Outcomes(1) Seroconversion (defined as four-fold rise in antibody titre) after two vaccinations
(2) Achieving protective antibody titre (HI antibody titre ≥ 40) after two vaccinations
(3) Adverse effects
NotesNo numbers pertaining to adverse effects stated

Porter 2004

Methods

Single-centre CCT conducted in Nashville, USA, during the 2001-2002 influenza season

Responses of children with ALL to influenza vaccine were compared with those of healthy children

Participants20 children with ALL in first remission receiving maintenance chemotherapy, who had completed their last delayed intensification at least 4 weeks earlier. Mean age 7.7 years. 49 healthy children (14 healthy siblings and 35 additional healthy children in the community) were enrolled as controls, mean age 9.2 years
InterventionsTrivalent inactivated (Fluzone) influenza vaccine, containing the following strains: A/New Caledonia/20/99 (H1N1), A/Panama/2007/99 (H3N2), B/Victoria/504/2000. According to ACIP guidelines, children 9 years of age or older and those previously immunised with influenza vaccine received one dose (0.5 ml), and children aged < 9 years and previously non-immunised children received two doses (each 0.5 ml), 1 month apart
Outcomes(1) Pre- and post-vaccination GMT
(2) Seroconversion (defined as four-fold rise in antibody titre) after the last vaccination
(3) Adverse reactions after vaccination
Notes

Data on 3/49 healthy children were not included because they did not provide post-vaccination serology

In this study it was not stated what HI titre was considered protective, nor what percentage of participants reached a protective HI titre

Shahgholi 2010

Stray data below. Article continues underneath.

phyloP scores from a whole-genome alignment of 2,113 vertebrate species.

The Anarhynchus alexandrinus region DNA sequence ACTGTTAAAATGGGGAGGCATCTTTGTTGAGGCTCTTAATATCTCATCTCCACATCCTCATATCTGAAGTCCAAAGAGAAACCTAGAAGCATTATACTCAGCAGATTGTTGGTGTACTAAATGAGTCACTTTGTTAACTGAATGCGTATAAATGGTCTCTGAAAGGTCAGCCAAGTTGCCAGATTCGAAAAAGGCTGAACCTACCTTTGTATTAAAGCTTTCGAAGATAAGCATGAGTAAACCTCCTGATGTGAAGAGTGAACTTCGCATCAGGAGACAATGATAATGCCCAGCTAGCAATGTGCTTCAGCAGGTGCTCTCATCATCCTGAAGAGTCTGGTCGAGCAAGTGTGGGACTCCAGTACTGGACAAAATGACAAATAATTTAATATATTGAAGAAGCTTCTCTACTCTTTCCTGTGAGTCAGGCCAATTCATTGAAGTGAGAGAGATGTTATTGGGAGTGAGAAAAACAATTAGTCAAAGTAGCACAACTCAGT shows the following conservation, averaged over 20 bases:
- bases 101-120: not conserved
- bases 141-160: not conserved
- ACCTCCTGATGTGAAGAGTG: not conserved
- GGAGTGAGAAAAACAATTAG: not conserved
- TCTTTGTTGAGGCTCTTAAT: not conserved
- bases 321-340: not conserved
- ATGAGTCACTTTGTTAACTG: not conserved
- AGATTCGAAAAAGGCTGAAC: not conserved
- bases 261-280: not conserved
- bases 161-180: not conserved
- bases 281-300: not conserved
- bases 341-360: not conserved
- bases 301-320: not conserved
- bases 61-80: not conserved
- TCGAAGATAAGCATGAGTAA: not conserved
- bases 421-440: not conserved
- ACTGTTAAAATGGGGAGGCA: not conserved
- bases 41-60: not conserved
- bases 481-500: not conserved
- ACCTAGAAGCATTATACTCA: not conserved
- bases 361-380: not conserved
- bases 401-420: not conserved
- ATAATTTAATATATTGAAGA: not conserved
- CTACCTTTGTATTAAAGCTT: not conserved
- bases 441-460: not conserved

MethodsSingle-centre controlled clinical trial conducted in Iran during the 2007-2008 influenza season. Responses of children with ALL on maintenance therapy to influenza vaccine were compared with those of healthy siblings
Participants

32 children aged 1 to 18 years with ALL in first remission on maintenance chemotherapy. Controls were 30 healthy siblings, similar in age and gender distribution

Previously vaccinated children were excluded from the study

InterventionsTrivalent inactivated influenza vaccine (Influvac), containing the following strains: A/Solomon Islands 3/2006 (H1N1), A/Wisconsin/67/2005 (H3N2), B/Malaysia/2506/2004. Participants received two doses of 0.25 ml 3 to 4 weeks apart for children < 36 months of age, two doses of 0.5 ml for children 36 months to 13 years and one dose of 0.5 ml  for children aged > 13 years
Outcomes

(1) Development of protective HI titre (> 40) post-vaccination; this is considered seroconversion (defined as four-fold rise in antibody titre) after vaccination

(3) Pre- and post-vaccination GMT

(4) Adverse reactions

NotesData on adverse reactions were available for 35 of 62 participants (56%)

Steinherz 1980

  1. a

    ALL = acute lymphoblastic leukaemia
    CCT = controlled clinical trial
    GMT = geometric mean titre
    HI = haemagglutination inhibition
    RCT = randomised controlled trial

Methods

Single-centre CCT conducted in New York, USA, during the 1976-1977 influenza season

Responses to influenza vaccine of children with cancer who are receiving chemotherapy were compared with those of healthy siblings and children with cancer off chemotherapy